• vanilla Java interfaces only allow final fields whereas with AspectJ you can inject non-final fields to interfaces!
  • vanilla Java interfaces only allow method signature declaration wheraeas with AspectJ you can inject default implementation for a method
  • !

Let’s define an interface and inject a field and method implementation using AspectJ:

package com.test;

public interface TestITDInterface
	public String getInjectedMethod();
	 static aspect TestITDInterfaceImpl
		 public String myInjectedField;
		 public String TestITDInterface.getInjectedMethod()
			 return "Injected method";

public class TestITDClass implements TestITDInterface

	public static void main(String[] args)
		TestITDClass test = new TestITDClass();
		System.out.println("getInjectedMethod = " + test.getInjectedMethod());

We define and TestITDInterface interface declaring a getInjectedMethod() method. Inside the same interface file, we define a nested aspect TestITDInterfaceImpl. This nested aspect must be static as per convention.

Inside the TestITDInterfaceImpl aspect, we inject a field myInjectedField and we provide a concrete implementation for the getInjectedMethod() method.

When running the class TestITDClass, we get as expected:

getInjectedMethod = Injected method

IV Logger with ITD

In this chapter, we’ll inject a logger into any class using AspectJ ITD.

First we define the Loggable interface

public interface Loggable {}

Any class implementing this interface would have an injected logger.

Now let’s create an aspect for the job

public aspect LoggerInjectionITDAspect
	private Logger Loggable.logger;

	public Logger Loggable.getLogger()
		return logger;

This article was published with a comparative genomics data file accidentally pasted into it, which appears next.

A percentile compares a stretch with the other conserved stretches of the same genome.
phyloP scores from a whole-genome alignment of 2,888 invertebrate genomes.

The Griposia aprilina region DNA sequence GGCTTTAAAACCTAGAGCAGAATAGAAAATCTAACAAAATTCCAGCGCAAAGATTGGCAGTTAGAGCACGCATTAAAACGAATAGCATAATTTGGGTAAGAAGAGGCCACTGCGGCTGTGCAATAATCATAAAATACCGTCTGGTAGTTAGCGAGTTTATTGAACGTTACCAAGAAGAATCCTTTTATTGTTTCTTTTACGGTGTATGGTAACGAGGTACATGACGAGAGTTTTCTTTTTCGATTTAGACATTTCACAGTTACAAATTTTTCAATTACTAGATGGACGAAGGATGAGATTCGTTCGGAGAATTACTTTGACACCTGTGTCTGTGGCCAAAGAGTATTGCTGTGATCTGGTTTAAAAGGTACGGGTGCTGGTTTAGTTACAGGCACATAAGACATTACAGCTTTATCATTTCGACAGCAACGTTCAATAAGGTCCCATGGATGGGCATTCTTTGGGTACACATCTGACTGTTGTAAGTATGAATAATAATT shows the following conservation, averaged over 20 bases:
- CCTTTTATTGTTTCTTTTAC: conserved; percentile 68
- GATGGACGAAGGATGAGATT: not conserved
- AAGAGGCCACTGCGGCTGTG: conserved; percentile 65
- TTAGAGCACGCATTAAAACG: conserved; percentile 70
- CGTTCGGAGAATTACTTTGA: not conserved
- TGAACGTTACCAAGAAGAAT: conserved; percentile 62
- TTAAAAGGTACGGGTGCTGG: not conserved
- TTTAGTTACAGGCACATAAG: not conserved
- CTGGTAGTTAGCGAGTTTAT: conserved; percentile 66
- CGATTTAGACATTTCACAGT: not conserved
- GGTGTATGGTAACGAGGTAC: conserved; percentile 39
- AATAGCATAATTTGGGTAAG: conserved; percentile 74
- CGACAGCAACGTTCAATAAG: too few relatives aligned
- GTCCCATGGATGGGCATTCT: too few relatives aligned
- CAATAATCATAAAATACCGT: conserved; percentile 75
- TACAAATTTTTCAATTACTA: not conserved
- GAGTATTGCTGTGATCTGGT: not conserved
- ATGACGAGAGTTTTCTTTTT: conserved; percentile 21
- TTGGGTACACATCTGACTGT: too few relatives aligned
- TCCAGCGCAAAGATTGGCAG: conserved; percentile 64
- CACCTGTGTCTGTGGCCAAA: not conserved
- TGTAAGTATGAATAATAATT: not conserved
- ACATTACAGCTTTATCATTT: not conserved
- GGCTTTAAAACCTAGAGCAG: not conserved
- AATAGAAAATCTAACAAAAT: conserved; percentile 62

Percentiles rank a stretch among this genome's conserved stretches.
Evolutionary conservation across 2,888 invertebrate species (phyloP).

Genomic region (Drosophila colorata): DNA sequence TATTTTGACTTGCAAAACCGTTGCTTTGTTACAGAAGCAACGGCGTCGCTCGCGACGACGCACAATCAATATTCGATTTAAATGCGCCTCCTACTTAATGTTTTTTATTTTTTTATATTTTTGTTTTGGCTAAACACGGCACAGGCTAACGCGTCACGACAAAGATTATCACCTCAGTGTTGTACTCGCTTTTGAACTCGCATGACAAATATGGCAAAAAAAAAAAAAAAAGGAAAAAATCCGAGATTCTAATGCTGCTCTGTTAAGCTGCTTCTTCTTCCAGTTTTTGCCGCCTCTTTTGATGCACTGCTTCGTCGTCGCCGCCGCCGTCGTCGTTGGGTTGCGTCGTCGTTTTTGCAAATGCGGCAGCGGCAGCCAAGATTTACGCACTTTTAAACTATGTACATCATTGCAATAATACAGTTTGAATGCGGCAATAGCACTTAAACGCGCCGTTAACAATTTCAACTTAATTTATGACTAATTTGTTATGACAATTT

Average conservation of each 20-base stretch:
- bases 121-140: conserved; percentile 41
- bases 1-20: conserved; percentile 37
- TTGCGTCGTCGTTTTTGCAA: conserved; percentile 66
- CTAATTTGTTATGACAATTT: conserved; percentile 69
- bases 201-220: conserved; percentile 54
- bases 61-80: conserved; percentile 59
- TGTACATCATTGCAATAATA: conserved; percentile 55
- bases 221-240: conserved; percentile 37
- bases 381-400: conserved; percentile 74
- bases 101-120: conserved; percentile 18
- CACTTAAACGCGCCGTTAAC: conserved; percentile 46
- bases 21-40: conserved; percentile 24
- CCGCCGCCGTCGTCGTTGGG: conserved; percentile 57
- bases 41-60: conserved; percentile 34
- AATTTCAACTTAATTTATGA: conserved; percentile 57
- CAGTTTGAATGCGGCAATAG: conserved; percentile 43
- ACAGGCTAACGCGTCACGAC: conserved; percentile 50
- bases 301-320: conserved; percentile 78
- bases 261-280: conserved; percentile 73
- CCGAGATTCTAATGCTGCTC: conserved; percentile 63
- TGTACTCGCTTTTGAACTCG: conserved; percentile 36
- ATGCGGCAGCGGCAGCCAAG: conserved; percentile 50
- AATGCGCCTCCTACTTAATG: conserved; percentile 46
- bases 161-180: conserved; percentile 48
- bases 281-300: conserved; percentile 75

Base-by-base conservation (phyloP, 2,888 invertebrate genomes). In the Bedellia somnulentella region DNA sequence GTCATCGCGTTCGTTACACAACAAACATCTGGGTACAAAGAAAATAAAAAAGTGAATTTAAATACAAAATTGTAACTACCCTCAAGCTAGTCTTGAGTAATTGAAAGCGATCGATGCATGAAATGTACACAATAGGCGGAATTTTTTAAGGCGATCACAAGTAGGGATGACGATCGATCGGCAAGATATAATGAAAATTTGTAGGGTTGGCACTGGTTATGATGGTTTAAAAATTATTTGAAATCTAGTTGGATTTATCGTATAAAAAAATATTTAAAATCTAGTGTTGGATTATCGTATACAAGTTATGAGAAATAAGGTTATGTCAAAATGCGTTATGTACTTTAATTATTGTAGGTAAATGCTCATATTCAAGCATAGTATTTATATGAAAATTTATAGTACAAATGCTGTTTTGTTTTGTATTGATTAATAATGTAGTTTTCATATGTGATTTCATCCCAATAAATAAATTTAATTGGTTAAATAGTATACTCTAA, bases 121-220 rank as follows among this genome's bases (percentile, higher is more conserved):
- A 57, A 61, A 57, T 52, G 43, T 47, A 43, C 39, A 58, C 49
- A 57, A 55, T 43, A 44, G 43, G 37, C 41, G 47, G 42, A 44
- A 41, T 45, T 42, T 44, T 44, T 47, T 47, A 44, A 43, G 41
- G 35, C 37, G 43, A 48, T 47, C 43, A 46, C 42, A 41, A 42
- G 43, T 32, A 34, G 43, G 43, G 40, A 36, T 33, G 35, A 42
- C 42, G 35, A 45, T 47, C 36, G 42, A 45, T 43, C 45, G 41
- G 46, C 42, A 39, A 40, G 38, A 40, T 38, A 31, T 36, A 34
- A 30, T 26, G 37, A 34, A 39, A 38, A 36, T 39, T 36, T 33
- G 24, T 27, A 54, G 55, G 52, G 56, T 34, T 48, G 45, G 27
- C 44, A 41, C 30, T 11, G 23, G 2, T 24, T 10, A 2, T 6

public Logger Loggable.getLogger(String customLogger)
		return Logger.getLogger(customLogger);
	pointcut objectConstruction(TestInjectedLoggerITD object) : 
		initialization( && this(object);
	after(TestInjectedLoggerITD object) : objectConstruction(object)
		object.logger = Logger.getLogger(object.getClass().getCanonicalName());

The aspect injects:

  • a logger field (line 3)
  • a public method getLogger() with no argument (line 5)
  • a public method getLogger(String customLogger) (line 10)

More interesting is the pointcut objectConstruction() definition. This pointcut intercepts the instanciation (call to new(..) constructor) of any class implementing the Loggable interface (Loggable+ means any subtype of Loggable) and retrieves the target instance in the pointcut context (lines 15 & 16).

After the initialization of the object, the aspect will create the default logger using the canonical class name as logger name and save it to the injected logger field (line 20).

A call to getLogger() will return the injected logger field.
A call to getLogger(String customLogger) will build a new Logger instance based on the passed customLogger string and return this instance.

Below is how the injected logger is called in a POJO:

public class TestInjectedLoggerITD implements Loggable
	public void instanceLoggerITD()
		this.getLogger().info("Test Logger ITD instance " + this.getLogger());

		this.getLogger("testLogger").info("Test customLogger ITD instance " + this.getLogger("testLogger"));

	public static void main(String[] args)
		TestInjectedLoggerITD testInjectedLoggerITD1 = new TestInjectedLoggerITD();
		TestInjectedLoggerITD testInjectedLoggerITD2 = new TestInjectedLoggerITD();


The method instanceLoggerITD() will test the usage of default injected logger and custom name logger (lines 5 & 7).

Please notice how the TestInjectedLoggerITD class makes use of the getLogger() and getLogger(String customLogger) although they have never been declared in the Loggable interface. It’s the magic from AspectJ ITD.

The execution output gives:

INFO [01:42:18,484] com.test.TestInjectedLoggerITD@instanceLoggerITD: Test Logger ITD instance org.apache.log4j.Logger@1ab28fe
INFO [01:42:18,486] testLogger@instanceLoggerITD: Test customLogger ITD instance org.apache.log4j.Logger@1e8a1f6

INFO [01:42:18,486] com.test.TestInjectedLoggerITD@instanceLoggerITD: Test Logger ITD instance org.apache.log4j.Logger@1ab28fe
INFO [01:42:18,486] testLogger@instanceLoggerITD: Test customLogger ITD instance org.apache.log4j.Logger@1e8a1f6